In this video, wealth advisor Jamison Smith from EWA delves into the distinctions between high and low deductible health insurance plans. He assists viewers in discerning which option aligns better with their family’s needs.
High deductible health plans require individuals to pay more upfront expenses before insurance coverage initiates. While these plans typically feature lower monthly premiums, they entail higher maximum out-of-pocket costs. A notable advantage of high deductible plans is the opportunity to establish and contribute to a Health Savings Account (HSA). To qualify for an HSA, the deductible must meet a minimum threshold, offering triple tax benefits: tax deductions upon contributions, tax-free growth, and tax-free withdrawals for qualified medical expenses.
Conversely, low deductible plans have lower deductibles, ensuring quicker insurance coverage commencement. Nonetheless, they come with higher monthly premiums, making them more suitable for individuals with chronic illnesses or frequent doctor visits.
Jamison illustrates the cost differences between both plan types with a comprehensive example, factoring in HSA contributions’ tax advantages. In many instances, the high deductible plan with HSA contributions results in a lower overall cost compared to low deductible plans.
Ultimately, the choice between high and low deductible plans hinges on individual health, age, and financial circumstances. Young, healthy individuals with infrequent doctor visits may discover that high deductible plans offer more cost-efficiency. Nonetheless, Jamison underscores the importance of consulting experts or an employer’s benefits specialist to make a well-informed decision tailored to one’s specific situation.
I am Jamison Smith, a wealth advisor at EWA. In this video, I’m going to break down the differences between a high and low deductible health insurance plan and which one is right for you and your family.
So this is a common question that clients ask us generally in the fall. Open enrollment for most companies is usually around November. And clients always ask us, should I be on a high deductible plan or a low deductible plan?
So let’s take a look at the differences. High deductible health insurance Plan just as the name states the deductible is higher, meaning you have to pay more money out of pocket before the insurance actually kicks in.
So, big benefit of a high deductible plan is that you have access to fund a health savings account. And to qualify for a health savings account if you’re married, filing jointly, the deductible has to be $2,700 a year.
Think of a high deductible plan somewhere in that range of a deductible. Lower monthly premium. So the monthly payment is lower than a low deductible plan, but the out of pocket max is generally higher, which means the maximum that you would ever have to pay out of pocket is higher than the low deductible plan.
Low deductible plans are, as the name states, deductible is lower, so the insurance will kick in faster than the high deductible plan. Monthly premiums are generally higher. The downside of this is you’re overpaying if you do not need a lot of care, and this is best if you have any illness or disease or you’d have to see a doctor regularly.
Main benefit of the high deductible plan, as previously mentioned, is the ability to fund an HSA health savings account. So HSA has to be a high deductible health insurance plan. Big benefit is taxes.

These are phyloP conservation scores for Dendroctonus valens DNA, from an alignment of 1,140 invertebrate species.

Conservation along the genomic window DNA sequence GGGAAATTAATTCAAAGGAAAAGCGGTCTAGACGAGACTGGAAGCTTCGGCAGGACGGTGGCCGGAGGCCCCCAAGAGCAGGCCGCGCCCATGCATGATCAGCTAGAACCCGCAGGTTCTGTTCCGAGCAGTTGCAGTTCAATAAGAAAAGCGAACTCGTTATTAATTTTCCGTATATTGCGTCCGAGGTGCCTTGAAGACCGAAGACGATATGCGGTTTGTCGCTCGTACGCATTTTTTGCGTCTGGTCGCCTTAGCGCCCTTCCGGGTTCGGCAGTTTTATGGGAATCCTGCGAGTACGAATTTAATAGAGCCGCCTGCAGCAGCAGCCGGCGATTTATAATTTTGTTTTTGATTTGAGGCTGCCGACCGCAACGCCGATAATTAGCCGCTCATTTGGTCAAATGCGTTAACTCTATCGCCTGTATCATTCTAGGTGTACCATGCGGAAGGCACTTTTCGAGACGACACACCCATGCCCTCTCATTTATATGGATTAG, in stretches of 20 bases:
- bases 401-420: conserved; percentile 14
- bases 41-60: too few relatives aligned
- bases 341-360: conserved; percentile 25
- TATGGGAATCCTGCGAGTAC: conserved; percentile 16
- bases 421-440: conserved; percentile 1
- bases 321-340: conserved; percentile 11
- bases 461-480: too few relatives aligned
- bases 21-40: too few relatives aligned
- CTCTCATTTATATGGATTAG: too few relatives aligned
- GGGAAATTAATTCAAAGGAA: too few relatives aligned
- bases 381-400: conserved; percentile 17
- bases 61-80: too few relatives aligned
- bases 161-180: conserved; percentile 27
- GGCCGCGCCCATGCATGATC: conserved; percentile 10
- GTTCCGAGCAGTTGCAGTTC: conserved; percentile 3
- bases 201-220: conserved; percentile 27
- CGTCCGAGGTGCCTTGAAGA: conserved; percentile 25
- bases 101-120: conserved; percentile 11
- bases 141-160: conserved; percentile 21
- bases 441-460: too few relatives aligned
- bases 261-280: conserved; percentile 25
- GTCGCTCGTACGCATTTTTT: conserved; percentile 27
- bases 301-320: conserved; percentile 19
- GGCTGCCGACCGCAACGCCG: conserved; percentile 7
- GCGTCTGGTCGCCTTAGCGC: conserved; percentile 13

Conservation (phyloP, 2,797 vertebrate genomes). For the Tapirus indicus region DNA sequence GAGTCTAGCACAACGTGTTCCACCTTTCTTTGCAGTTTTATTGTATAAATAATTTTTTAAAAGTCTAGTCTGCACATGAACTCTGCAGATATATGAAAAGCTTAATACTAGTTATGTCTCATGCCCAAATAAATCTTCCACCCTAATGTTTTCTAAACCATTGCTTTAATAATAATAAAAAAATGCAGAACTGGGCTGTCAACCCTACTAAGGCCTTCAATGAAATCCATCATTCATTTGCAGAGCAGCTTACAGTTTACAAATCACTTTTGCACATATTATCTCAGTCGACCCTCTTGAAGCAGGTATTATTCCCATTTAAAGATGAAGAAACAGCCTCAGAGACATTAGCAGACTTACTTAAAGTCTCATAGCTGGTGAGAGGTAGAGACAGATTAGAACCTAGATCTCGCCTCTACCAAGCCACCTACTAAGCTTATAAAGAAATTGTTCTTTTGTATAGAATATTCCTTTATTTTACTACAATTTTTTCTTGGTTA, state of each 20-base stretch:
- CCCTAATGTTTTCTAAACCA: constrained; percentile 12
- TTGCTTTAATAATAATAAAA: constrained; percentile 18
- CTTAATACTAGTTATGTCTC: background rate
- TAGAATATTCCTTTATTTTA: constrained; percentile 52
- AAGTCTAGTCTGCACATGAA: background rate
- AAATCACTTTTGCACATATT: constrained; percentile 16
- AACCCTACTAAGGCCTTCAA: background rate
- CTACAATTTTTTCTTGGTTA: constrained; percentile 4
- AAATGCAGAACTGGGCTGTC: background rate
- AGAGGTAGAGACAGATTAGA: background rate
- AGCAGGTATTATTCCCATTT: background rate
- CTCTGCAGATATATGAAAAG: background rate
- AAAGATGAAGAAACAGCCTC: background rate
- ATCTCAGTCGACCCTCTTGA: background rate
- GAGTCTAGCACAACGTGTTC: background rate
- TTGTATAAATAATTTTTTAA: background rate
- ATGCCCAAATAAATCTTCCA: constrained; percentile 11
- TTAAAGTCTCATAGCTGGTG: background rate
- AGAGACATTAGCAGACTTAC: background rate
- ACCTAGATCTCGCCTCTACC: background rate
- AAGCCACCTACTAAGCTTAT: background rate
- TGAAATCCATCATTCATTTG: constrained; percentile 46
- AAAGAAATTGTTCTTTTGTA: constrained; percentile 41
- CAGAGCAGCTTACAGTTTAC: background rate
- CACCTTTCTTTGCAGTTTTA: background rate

It’s triple tax beneficial. So what that means is you get a tax deduction when it goes in. It can be invested in all the growth, it’s tax free. And if it’s used for health insurance expenses, anytime now, until retirement or in retirement, it comes out tax free.
The max you can put in as of 2021 if you’re married, filing jointly is $7,200 a year. And if you’re over the age of 50, you can put an additional $1,000 a year into it. It is not use it or lose it. So a flexible spending account is use it or lose it.
That means that if you put money into it this year and you don’t use it by the end of the year, you don’t get it back next year, you lose that money. Health HSA is not the same as that. It rolls over each year.
So if you don’t use it, you can use it again the next year and it continues to roll over. General rule of thumb is if you have access to this fund, it leave the money invested to take advantage of the tax free growth and then pay cash to pay for the deductible or any health expenses.
So let’s look at an example of which one’s actually cheaper. Throughout a high deductible health insurance plan, let’s assume your monthly premiums are $120 a month. So that is $1,440 per year. The deductible that you’d have to hit is $2,700 a year.
So total cost of the high deductible plan would be 41 40 per year. But if we factor in if you’re in a 37% tax bracket and you put $7,200 into the HSA, that is a tax savings of $2,664. So the net cost of this is $1,704 per year.
From the low deductible plan, you’re paying more monthly. So $200 a month. We can assume that’s $2,400 per year deductible is a lot lower $1,500. We’ll say total cost of this worst case scenario, that year is $3,900.
So if you aren’t able to fund the HSA, then the low deductible plan could be more beneficial. But when we factor in the tax savings of the HSA, then generally it makes a lot more sense to fund the high deductible plan.
So which one’s right for you? Depends on your family situation. If you’re young and healthy and you don’t plan to go to the doctor very often, then the high deductible plan generally makes more sense.
If you plan on going to the doctor more, it may make sense to be on the low deductible plan, but most of the time, as the math shows here, the high deductible plan will make the most sense, given your situation.
If you have specific questions about your employer benefits or want us to review them, feel free to reach out. We’re happy to help.